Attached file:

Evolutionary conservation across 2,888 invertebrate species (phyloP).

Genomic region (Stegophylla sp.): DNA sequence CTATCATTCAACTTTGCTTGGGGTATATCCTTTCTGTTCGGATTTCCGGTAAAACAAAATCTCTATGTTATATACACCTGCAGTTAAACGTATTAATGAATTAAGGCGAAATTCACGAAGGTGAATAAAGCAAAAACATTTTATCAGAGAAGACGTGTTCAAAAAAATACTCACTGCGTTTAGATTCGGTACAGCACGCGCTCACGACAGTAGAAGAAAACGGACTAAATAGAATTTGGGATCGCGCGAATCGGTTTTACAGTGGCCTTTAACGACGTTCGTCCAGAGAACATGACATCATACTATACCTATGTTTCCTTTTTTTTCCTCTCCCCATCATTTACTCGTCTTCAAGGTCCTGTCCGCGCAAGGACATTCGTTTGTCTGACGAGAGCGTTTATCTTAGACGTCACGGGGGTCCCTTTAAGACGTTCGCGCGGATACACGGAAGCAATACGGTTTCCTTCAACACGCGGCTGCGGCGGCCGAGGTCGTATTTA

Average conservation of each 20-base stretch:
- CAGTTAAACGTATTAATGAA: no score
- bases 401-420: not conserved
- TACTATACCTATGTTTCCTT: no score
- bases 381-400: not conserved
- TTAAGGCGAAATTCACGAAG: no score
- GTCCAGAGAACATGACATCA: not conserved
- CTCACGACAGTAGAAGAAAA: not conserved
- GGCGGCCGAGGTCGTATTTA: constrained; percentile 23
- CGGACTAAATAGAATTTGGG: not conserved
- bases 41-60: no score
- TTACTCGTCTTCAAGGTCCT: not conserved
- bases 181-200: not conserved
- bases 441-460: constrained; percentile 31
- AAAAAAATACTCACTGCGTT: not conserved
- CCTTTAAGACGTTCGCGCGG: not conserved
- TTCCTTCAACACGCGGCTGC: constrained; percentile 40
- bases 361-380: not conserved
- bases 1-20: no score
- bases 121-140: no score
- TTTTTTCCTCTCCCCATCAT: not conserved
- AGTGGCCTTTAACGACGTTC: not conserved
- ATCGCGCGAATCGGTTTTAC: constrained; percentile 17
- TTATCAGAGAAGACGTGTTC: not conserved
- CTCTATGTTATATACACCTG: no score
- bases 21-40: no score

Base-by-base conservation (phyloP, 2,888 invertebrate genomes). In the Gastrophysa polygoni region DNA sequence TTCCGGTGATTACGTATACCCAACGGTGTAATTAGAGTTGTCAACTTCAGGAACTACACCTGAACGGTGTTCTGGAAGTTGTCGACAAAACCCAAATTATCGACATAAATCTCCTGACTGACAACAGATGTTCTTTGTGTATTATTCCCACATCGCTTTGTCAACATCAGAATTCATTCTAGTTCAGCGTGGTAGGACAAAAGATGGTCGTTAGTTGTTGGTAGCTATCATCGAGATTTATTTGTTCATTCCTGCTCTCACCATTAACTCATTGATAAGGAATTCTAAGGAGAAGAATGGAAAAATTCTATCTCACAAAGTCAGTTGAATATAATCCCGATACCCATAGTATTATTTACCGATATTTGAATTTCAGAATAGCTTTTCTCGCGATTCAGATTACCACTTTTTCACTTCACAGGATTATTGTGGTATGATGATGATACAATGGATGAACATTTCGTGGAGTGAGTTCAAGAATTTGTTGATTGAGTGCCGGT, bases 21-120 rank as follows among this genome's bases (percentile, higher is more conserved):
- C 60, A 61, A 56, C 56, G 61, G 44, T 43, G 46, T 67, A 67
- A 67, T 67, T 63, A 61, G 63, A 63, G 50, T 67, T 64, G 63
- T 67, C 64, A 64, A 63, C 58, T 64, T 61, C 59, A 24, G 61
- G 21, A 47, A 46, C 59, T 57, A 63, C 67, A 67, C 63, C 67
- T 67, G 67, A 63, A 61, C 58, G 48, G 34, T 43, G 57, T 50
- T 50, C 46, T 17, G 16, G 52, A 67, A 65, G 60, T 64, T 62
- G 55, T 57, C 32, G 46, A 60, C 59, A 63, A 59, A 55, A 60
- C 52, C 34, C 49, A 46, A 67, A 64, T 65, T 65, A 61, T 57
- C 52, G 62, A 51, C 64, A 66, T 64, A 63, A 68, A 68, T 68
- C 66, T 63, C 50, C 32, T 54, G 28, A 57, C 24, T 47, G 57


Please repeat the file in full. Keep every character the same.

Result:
Evolutionary conservation across 2,888 invertebrate species (phyloP).

Genomic region (Stegophylla sp.): DNA sequence CTATCATTCAACTTTGCTTGGGGTATATCCTTTCTGTTCGGATTTCCGGTAAAACAAAATCTCTATGTTATATACACCTGCAGTTAAACGTATTAATGAATTAAGGCGAAATTCACGAAGGTGAATAAAGCAAAAACATTTTATCAGAGAAGACGTGTTCAAAAAAATACTCACTGCGTTTAGATTCGGTACAGCACGCGCTCACGACAGTAGAAGAAAACGGACTAAATAGAATTTGGGATCGCGCGAATCGGTTTTACAGTGGCCTTTAACGACGTTCGTCCAGAGAACATGACATCATACTATACCTATGTTTCCTTTTTTTTCCTCTCCCCATCATTTACTCGTCTTCAAGGTCCTGTCCGCGCAAGGACATTCGTTTGTCTGACGAGAGCGTTTATCTTAGACGTCACGGGGGTCCCTTTAAGACGTTCGCGCGGATACACGGAAGCAATACGGTTTCCTTCAACACGCGGCTGCGGCGGCCGAGGTCGTATTTA

Average conservation of each 20-base stretch:
- CAGTTAAACGTATTAATGAA: no score
- bases 401-420: not conserved
- TACTATACCTATGTTTCCTT: no score
- bases 381-400: not conserved
- TTAAGGCGAAATTCACGAAG: no score
- GTCCAGAGAACATGACATCA: not conserved
- CTCACGACAGTAGAAGAAAA: not conserved
- GGCGGCCGAGGTCGTATTTA: constrained; percentile 23
- CGGACTAAATAGAATTTGGG: not conserved
- bases 41-60: no score
- TTACTCGTCTTCAAGGTCCT: not conserved
- bases 181-200: not conserved
- bases 441-460: constrained; percentile 31
- AAAAAAATACTCACTGCGTT: not conserved
- CCTTTAAGACGTTCGCGCGG: not conserved
- TTCCTTCAACACGCGGCTGC: constrained; percentile 40
- bases 361-380: not conserved
- bases 1-20: no score
- bases 121-140: no score
- TTTTTTCCTCTCCCCATCAT: not conserved
- AGTGGCCTTTAACGACGTTC: not conserved
- ATCGCGCGAATCGGTTTTAC: constrained; percentile 17
- TTATCAGAGAAGACGTGTTC: not conserved
- CTCTATGTTATATACACCTG: no score
- bases 21-40: no score

Base-by-base conservation (phyloP, 2,888 invertebrate genomes). In the Gastrophysa polygoni region DNA sequence TTCCGGTGATTACGTATACCCAACGGTGTAATTAGAGTTGTCAACTTCAGGAACTACACCTGAACGGTGTTCTGGAAGTTGTCGACAAAACCCAAATTATCGACATAAATCTCCTGACTGACAACAGATGTTCTTTGTGTATTATTCCCACATCGCTTTGTCAACATCAGAATTCATTCTAGTTCAGCGTGGTAGGACAAAAGATGGTCGTTAGTTGTTGGTAGCTATCATCGAGATTTATTTGTTCATTCCTGCTCTCACCATTAACTCATTGATAAGGAATTCTAAGGAGAAGAATGGAAAAATTCTATCTCACAAAGTCAGTTGAATATAATCCCGATACCCATAGTATTATTTACCGATATTTGAATTTCAGAATAGCTTTTCTCGCGATTCAGATTACCACTTTTTCACTTCACAGGATTATTGTGGTATGATGATGATACAATGGATGAACATTTCGTGGAGTGAGTTCAAGAATTTGTTGATTGAGTGCCGGT, bases 21-120 rank as follows among this genome's bases (percentile, higher is more conserved):
- C 60, A 61, A 56, C 56, G 61, G 44, T 43, G 46, T 67, A 67
- A 67, T 67, T 63, A 61, G 63, A 63, G 50, T 67, T 64, G 63
- T 67, C 64, A 64, A 63, C 58, T 64, T 61, C 59, A 24, G 61
- G 21, A 47, A 46, C 59, T 57, A 63, C 67, A 67, C 63, C 67
- T 67, G 67, A 63, A 61, C 58, G 48, G 34, T 43, G 57, T 50
- T 50, C 46, T 17, G 16, G 52, A 67, A 65, G 60, T 64, T 62
- G 55, T 57, C 32, G 46, A 60, C 59, A 63, A 59, A 55, A 60
- C 52, C 34, C 49, A 46, A 67, A 64, T 65, T 65, A 61, T 57
- C 52, G 62, A 51, C 64, A 66, T 64, A 63, A 68, A 68, T 68
- C 66, T 63, C 50, C 32, T 54, G 28, A 57, C 24, T 47, G 57